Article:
For several days there's been a group of seven transient (Bigg's) killer whales roaming the area; on Friday they went right into downtown Vancouver and were seen off Stanley Park! Sunday morning I was excited to hear that they were seen right outside of Friday Harbor. They made their way south down San Juan Channel, and we headed down to Cattle Point to try and see them. As we reached the south end of the island, I was surprised to see whale-watching boats very deep in Griffin Bay, practically along the shoreline! Instead of waiting at Cattle Point we went to Third Lagoon, where we saw the whales from shore - never thought I'd see killer whales from there!
The group of whales was made up of the T65As (female T65A and her three living offspring) as well as T75B, her offspring T75B1, and her sibling T75C. Originally called transients because they roamed more widely, there's an effort under way to get them commonly referenced as Bigg's killer whales after pioneering killer whale researcher Mike Bigg. They're marine mammal eating whales as opposed to J, K, and L Pods who eat exclusively fish. Below is the family tree of the seven whales (T75 and T75A were not present) taken from the 2012 Bigg's killer whale ID guide available for download here.
After the whales rounded Cape San Juan, we headed back to Cattle Point, hoping they would stay close to shore. Instead, they veered out to go around Goose Island, but it's always pretty special to be able to see transients from shore. They also often do different sorts of behaviors than resident killer whales - I've seen them swimming backwards, for instance, and this one did the slowest cartwheel I've ever seen. That black line that looks like a log to the bottom left of the whale was actually a seal, hoping the whales moved on before the tide got too much higher:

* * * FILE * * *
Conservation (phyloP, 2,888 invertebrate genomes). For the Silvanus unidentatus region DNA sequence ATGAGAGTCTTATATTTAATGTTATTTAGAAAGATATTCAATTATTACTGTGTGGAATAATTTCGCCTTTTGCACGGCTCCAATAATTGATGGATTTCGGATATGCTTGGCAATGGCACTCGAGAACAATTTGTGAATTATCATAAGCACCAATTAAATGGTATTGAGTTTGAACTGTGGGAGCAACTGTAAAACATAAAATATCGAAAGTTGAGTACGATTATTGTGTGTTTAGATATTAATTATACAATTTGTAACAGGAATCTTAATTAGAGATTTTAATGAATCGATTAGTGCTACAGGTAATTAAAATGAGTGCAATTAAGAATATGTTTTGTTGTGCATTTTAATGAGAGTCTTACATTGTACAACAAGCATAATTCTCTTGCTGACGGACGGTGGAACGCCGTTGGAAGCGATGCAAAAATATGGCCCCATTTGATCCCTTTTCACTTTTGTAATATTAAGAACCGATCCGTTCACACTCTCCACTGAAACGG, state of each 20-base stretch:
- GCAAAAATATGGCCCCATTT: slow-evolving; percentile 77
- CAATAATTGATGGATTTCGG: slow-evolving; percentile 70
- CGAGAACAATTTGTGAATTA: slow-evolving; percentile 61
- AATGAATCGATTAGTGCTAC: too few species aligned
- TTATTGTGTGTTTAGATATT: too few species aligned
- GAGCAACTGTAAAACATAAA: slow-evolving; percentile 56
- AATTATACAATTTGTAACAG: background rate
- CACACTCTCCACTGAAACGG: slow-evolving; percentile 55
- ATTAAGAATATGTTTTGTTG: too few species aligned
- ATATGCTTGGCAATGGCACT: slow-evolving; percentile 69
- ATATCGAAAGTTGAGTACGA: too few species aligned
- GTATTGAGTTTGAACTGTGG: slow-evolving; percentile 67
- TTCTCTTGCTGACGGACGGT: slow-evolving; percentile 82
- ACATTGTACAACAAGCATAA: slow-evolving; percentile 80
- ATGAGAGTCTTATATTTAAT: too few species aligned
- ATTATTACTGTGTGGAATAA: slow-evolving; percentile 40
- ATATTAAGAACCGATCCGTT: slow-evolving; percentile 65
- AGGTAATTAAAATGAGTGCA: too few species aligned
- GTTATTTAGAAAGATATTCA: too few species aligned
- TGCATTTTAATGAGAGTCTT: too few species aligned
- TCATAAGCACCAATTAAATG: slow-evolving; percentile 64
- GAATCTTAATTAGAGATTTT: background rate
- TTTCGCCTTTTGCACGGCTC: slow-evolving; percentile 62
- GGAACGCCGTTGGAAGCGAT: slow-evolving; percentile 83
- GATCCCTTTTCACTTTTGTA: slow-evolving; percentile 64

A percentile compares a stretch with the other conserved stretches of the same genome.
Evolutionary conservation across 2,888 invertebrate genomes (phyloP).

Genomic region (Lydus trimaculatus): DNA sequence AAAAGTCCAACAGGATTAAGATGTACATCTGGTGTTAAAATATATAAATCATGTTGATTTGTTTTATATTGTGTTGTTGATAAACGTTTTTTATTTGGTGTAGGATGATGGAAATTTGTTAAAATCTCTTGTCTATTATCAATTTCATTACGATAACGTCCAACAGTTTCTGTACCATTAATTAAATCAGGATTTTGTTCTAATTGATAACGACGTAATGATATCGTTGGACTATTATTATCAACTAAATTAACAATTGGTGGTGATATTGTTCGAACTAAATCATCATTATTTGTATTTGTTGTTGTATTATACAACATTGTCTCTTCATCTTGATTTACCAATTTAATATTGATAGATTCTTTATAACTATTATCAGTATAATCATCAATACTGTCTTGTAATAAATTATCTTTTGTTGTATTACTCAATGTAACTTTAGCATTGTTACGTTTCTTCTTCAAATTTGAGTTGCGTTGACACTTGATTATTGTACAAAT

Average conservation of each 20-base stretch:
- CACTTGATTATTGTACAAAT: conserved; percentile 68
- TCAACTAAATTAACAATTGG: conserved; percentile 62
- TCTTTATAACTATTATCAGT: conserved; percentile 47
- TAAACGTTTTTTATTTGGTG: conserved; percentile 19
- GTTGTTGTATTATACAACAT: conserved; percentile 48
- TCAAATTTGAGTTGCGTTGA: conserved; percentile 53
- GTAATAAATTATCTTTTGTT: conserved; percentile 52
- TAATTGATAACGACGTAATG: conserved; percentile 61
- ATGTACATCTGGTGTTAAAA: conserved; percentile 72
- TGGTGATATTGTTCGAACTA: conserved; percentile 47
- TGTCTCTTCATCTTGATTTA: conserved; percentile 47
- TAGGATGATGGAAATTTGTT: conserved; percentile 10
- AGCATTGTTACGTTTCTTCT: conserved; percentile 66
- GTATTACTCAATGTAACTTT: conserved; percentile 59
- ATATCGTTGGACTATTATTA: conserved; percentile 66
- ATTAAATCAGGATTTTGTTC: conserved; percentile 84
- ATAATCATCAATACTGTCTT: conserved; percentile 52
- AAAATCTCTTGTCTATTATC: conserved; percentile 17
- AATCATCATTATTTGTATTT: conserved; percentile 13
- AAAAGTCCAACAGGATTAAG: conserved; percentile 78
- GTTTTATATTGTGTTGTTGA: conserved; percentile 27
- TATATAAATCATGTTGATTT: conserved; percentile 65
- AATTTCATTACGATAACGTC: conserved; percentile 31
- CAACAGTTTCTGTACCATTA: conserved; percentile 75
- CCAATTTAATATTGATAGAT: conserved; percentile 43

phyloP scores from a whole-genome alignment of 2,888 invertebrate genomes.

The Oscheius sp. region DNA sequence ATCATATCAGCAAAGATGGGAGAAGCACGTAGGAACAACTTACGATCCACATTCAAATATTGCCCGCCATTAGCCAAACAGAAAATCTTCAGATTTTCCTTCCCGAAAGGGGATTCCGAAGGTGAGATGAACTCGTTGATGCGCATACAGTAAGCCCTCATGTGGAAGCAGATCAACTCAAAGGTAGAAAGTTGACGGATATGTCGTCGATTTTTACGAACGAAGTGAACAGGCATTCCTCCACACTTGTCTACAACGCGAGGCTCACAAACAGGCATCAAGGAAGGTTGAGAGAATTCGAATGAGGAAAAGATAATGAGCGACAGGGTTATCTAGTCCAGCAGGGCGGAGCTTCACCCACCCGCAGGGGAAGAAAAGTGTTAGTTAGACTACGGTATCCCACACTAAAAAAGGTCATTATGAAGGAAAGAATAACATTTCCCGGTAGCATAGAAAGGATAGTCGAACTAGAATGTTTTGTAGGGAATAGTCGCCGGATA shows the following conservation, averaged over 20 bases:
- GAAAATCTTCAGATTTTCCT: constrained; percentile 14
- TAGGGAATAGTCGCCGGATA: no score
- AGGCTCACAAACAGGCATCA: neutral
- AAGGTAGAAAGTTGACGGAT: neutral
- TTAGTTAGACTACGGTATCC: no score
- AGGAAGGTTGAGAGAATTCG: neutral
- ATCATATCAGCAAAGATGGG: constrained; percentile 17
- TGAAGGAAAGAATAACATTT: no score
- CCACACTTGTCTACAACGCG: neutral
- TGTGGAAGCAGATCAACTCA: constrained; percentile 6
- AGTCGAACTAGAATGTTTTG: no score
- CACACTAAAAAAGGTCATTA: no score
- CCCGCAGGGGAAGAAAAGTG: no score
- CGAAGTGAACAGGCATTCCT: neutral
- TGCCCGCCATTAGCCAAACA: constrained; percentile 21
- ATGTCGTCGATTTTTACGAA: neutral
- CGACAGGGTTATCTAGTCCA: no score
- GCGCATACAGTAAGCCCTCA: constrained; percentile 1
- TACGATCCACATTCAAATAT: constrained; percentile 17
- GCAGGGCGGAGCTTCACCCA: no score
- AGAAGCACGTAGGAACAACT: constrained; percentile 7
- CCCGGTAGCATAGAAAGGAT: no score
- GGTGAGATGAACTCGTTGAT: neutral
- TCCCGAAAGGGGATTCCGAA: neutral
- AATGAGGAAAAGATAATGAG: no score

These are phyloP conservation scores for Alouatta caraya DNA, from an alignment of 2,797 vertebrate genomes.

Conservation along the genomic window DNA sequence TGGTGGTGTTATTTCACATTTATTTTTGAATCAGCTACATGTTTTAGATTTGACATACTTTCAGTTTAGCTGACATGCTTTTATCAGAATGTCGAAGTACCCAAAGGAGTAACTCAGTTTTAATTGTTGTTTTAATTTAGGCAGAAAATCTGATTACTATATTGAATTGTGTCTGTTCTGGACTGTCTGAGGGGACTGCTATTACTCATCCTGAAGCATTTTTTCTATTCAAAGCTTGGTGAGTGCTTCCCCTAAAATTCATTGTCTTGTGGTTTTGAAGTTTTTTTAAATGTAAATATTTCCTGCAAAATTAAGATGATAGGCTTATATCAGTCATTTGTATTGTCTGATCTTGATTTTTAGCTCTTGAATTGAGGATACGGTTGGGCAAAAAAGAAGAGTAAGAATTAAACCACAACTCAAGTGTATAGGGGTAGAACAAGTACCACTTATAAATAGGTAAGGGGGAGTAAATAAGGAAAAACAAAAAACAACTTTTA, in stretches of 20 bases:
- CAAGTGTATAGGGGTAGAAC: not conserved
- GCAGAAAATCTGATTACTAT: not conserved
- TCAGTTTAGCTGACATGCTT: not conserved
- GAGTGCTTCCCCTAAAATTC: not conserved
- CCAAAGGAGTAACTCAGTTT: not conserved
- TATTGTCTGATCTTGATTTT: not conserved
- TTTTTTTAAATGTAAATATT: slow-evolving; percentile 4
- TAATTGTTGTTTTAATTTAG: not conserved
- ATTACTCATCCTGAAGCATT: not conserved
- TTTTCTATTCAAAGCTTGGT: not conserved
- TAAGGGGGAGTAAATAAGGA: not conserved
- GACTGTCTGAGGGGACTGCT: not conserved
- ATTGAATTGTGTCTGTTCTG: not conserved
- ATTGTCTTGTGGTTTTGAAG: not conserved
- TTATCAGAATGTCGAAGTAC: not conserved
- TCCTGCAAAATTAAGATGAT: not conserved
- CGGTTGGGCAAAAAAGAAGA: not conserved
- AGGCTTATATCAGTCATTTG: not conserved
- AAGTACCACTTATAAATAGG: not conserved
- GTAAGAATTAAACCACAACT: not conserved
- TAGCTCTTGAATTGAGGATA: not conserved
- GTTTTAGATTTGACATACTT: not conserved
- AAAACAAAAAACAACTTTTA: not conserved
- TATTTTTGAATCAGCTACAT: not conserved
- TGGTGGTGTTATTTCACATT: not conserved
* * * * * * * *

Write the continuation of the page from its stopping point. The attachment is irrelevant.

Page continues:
There were a lot of seals in Cattle Pass, but the whales didn't seem to interested. Word was they had made a kill, maybe a harbor porpoise, shortly before we saw them. Here was another seal more concerned with looking at us than looking at the seal-eating whales out beyond him:
As the whales headed out the pass into the choppy waters of the Strait of Juan de Fuca, we turned our attention to all the birds that were around feeding along the shoreline and in the water. It's not the best picture, but look at this black oystercatcher whose beak curves to his right:
We got a few closer looks when the oystercatchers took flight, coming right by where we stood on the rocks:
Also, we see harlequin ducks all the time, but I usually don't get too close to them. This is probably the best picture I've ever been able to get of them when they, too, passed right by where we were:
While walking back to the car, I saw a huge orange moth. When it landed it quickly hid under some leaves, but I'm pretty sure it's a banded woollybear (Pyrrharctia isabella), which we see much more commonly as the black and orange caterpillars in the spring and fall.
Today, after a week without resident killer whale sightings, word was that L-Pod returned, so hopefully I'll get to see them sometime later this week. I will of course report back here :)